Blue Marble - September 2009

Eco-News Roundup: Friday, September 4

| Fri Sep. 4, 2009 6:00 AM EDT

Calling all tweeps: A tip for Follow Friday: Follow @MoJoBlueMarble on Twitter for updates on all things enviro, health, and science. Such as:

Everything's coming up healthcare: Kevin Drum remains fairly optimistic that a decent healthcare reform bill will pass.

Healthcare penny pinching: Why the current bills on the table would do very little to cut costs

Coral reefs SOS: How rising carbon levels, acidity, pollution, algae, bleaching and El Niño are killing our reefs [The Guardian]

Bottleneck-Be-Gone: Cars with traffic-savvy GPS navigational systems pollute less. [Treehugger]

Department of parks and recession: As state funding dries up, parks go to seed. [High Country News]

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Guilt-Free Meat?

| Thu Sep. 3, 2009 8:56 PM EDT

I suppose it's a sign of some kind of progress that people are thinking about ways to produce meat without the guilt. But these ideas give me the creeps.

As New Scientist points out, we eat 300 million tons of meat a year—50 percent more than in the 1960s. Much of it comes from inhumane factory farms.

Enter Adam Shriver's controversial paper in Neuroethics arguing that we are close to, if not already at, the point of genetically engineering factory-farmed livestock who cannot suffer.

Wow. Pain-free cows. You know, that doesn't work for me. It's right up there with the Cheney method of torture. I mean, what does hurting an animal who can't (or can) feel pain do to the miserable souls stuck with (or desiring) those jobs? Post-traumatic meat disorder.

Why not genetically engineer people to abhor meat?

Meat is more bad than good for us, bad for livestock, and bad for the planet. Eating a quality vegetarian diet would benefit every single living person. Here's why and why and why and why and why and why.

Plus, eating meat is bad for cows and sheep and goats and chickens and fish and every other wiggling thing we insist on putting into our mouths. Whether they feel pain or not.

MoJo has covered more than once some of the compelling and ever accumulating reasons that eating meat is bad for the planet.

Now some thinkers are suggesting producing in-vitro meat bioengineered in Petri dishes. Jennifer Jacquet blogging at Seed calls it Frankenmeat.

I'm feeling the need to fight back against the strange bacon fetish sweeping the sweepable world.

Tofu never suffers.
 

Report: University Researchers Get Average of $33K/Yr from Medical Industry

| Thu Sep. 3, 2009 5:05 PM EDT

University researchers and lab workers receive on average $33,417 per year in payments from the drug and medical device industry; researchers who lead medical trials fare even better, earning more than $110,000 per year, more than a quarter of their total funding. This is according to a survey of more than 3000 life science faculty at 50 leading universities, published yesterday in the Journal of the American Medical Association.

Academics and medical researchers frequently claim that industry ties have no effect on their objectivity or results, but the report tells a different story: Researchers with ties to industry exhibited "a substantially greater portion of documented positive outcomes," the report notes. Other studies have made similar findings.

Basically, researchers backed by industry have little incentive to report negative results that could derail the profitable commercialization of their products. With university-corporate partnerships corrupting the ivory tower, the Center for Science in the Public Interest has called for the government to step in. Since the Vioxx scandal of 2005, it has pushed the Food and Drug Administration to conduct its own in-depth safety trials before drugs are approved. But that would mean creating a larger government health bureaucracy. And we all know how that's going.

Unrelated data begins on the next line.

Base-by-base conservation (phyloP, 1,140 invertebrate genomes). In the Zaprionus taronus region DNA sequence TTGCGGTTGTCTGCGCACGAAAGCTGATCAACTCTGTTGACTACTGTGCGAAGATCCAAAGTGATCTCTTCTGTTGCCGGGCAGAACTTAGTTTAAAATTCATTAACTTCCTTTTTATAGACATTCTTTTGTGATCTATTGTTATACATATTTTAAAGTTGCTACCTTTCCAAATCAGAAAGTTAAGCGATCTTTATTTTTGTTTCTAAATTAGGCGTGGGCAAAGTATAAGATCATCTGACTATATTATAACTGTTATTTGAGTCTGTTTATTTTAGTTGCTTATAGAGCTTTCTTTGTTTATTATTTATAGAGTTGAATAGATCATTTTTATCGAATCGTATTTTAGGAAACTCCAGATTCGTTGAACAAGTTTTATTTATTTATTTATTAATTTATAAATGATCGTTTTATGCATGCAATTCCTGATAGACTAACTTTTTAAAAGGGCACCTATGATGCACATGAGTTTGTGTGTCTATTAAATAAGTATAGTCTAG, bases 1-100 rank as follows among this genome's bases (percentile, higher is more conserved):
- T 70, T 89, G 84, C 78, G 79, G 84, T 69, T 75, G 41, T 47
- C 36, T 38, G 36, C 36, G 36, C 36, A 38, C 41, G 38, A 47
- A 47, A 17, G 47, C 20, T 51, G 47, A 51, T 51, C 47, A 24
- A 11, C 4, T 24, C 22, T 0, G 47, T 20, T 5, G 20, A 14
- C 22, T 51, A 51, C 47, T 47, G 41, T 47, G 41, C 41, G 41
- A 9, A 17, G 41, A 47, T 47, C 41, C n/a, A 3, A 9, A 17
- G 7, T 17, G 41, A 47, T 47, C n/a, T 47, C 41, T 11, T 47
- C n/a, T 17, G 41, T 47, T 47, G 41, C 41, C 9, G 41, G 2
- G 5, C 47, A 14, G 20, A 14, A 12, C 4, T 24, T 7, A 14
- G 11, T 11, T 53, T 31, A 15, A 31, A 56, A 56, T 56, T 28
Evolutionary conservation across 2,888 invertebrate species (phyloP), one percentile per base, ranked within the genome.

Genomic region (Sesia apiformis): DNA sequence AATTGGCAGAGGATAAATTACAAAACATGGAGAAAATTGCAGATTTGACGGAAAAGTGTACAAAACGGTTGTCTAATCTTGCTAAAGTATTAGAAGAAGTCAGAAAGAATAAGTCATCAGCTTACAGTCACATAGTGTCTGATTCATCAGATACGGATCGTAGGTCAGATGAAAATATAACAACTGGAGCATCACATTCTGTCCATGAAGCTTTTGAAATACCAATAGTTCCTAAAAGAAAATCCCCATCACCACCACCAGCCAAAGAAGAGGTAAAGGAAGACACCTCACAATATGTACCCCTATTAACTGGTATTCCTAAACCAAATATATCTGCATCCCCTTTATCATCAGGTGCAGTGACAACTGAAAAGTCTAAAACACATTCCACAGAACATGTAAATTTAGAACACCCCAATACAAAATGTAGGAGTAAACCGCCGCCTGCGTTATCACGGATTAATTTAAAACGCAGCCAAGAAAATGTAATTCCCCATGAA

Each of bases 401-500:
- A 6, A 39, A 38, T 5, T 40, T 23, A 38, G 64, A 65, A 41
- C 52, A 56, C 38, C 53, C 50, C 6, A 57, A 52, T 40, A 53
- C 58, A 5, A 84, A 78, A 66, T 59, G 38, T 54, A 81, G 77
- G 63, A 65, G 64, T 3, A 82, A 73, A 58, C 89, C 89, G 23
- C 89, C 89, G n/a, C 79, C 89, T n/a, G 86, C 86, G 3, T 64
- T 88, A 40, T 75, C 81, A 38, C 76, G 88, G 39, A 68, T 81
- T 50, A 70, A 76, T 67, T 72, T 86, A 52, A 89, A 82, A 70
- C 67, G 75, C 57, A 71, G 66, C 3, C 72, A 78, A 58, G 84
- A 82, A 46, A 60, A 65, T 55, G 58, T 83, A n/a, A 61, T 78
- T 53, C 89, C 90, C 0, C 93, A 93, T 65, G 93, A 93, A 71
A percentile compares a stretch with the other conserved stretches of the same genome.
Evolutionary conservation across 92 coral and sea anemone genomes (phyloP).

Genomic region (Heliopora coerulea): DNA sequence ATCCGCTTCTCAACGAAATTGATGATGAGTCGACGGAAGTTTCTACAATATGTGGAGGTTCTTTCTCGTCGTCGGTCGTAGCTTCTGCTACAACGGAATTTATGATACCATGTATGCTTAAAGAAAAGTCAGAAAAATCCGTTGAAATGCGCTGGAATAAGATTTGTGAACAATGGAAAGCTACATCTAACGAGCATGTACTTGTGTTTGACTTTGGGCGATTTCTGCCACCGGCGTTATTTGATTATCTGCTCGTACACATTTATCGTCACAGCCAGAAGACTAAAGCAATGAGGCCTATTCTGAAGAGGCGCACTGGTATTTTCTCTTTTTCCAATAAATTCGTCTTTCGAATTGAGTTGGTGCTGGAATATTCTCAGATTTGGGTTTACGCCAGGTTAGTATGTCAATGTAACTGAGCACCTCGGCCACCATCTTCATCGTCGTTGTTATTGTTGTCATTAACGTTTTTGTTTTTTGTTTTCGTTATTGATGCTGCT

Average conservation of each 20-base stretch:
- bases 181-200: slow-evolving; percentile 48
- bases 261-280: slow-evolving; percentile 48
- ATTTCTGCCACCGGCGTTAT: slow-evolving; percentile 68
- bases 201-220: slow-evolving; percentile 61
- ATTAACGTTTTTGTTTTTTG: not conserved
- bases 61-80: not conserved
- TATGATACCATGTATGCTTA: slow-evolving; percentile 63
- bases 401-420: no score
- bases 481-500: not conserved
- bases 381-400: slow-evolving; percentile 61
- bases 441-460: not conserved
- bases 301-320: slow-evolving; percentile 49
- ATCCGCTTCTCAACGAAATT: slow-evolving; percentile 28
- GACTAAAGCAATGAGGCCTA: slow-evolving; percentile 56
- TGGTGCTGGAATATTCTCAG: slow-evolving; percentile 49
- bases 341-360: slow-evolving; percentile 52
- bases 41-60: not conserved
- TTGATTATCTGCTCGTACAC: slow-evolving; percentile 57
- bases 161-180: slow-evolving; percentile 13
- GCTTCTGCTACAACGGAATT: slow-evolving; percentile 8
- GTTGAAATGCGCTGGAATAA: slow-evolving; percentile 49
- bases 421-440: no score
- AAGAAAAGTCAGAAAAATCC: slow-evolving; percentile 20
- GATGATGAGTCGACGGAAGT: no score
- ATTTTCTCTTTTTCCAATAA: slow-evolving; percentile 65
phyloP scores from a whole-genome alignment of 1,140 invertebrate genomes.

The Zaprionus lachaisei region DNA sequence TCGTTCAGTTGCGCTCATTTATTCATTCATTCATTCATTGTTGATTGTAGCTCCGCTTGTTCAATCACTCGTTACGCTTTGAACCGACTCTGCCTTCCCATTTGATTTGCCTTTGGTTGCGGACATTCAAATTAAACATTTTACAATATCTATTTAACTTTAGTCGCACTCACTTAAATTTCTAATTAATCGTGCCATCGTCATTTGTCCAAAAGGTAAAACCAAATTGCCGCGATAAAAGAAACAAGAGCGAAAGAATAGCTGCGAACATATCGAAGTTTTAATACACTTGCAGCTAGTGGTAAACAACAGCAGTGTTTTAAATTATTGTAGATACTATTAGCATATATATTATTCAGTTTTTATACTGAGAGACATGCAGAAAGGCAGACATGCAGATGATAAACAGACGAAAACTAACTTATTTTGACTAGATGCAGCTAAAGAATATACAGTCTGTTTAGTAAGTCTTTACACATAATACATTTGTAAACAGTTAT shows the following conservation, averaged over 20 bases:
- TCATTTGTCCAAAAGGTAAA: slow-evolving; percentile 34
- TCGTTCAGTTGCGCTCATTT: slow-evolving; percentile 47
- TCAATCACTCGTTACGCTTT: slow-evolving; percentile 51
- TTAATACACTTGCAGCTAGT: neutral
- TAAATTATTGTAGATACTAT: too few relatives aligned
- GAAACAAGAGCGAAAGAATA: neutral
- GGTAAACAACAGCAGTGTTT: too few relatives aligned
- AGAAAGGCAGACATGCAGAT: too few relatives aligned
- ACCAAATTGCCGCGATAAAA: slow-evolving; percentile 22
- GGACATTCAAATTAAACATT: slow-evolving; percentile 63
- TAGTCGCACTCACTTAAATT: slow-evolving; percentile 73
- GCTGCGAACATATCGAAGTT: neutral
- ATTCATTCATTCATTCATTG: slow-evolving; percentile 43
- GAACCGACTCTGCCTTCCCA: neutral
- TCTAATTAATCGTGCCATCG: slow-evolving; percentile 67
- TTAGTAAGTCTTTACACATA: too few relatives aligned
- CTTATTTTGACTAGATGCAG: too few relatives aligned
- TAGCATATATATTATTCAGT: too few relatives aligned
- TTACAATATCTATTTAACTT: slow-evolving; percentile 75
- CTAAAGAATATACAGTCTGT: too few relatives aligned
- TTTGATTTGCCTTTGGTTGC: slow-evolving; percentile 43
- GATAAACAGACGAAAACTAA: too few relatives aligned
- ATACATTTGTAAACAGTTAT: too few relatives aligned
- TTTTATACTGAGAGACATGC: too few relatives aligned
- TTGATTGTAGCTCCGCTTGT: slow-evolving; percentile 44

H/T 60-Second Science Blog.

Florida Caves on Climate Change

| Thu Sep. 3, 2009 12:34 PM EDT

Not long ago, Florida Republican Charlie Crist was known across the country as "the environmental governor." As his first major initiative, he brought in fellow moderate Arnold Schwarzenegger to headline a Summit on Global Climate Change. He created a climate "action team" that issued reports that could have come out of the Sierra Club. And he signed green executive orders and pledged support for cap and trade. Florida, after all, is set to be inundated by rising sea levels and hammered by stronger hurricanes. In 2007, Crist said "global climate change is one of the most important issues we face this century."

That was then. Now, as Crist prepares to enter the state's Republican Senate primary, he's starting to sound less like climatologist James Hansen than Oklahoma Sen. James Inhofe. Last week, his administration told other states that Florida would not join the Regional Greenhouse Gas Initiative, the East Coast's cap and trade scheme, or present a proposed cap and trade rule to the Florida legislature. A spokesperson for the state's Department of Environmental Protection said the decision was prompted by "the strong liklihood of federal action on climate policy."

Environmental groups aren't buying that explanation. Public Employees for Environmental Responsibility said the move was a major blow to the 10-state RGGI effort; Florida's participation would have increased the size of the program by 75 percent and likely raised the price of emissions permits. It also would have helped build a bipartisan case for federal legislation. "Gov. Crist’s retreat signifies that it is becoming increasing difficult for environmentally concerned citizens to advance in today’s Republican Party," said Florida PEER directory Jerry Phillips, "and that is a real shame."

A column in Tuesday's Orlando Sentinel notes that the 2009 legislative session in Florida was "a disaster for greenies." The House killed climate change legislation, and along with it, mandates for renewable energy. Crist says there may be no climate change summit this year. "Simply do the political calculation," writes Sentinel columnist Mike Thomas. "He would easily beat any Democrat in the Senate race. . .So environmentalists are of little use to him now. . .And when it comes to climate change, there is nothing in it for Crist anymore."

 

Eco-News Roundup: Thursday September 3

| Thu Sep. 3, 2009 6:03 AM EDT

Sunny Side Up: Kevin Drum is still optimistic about healthcare reform.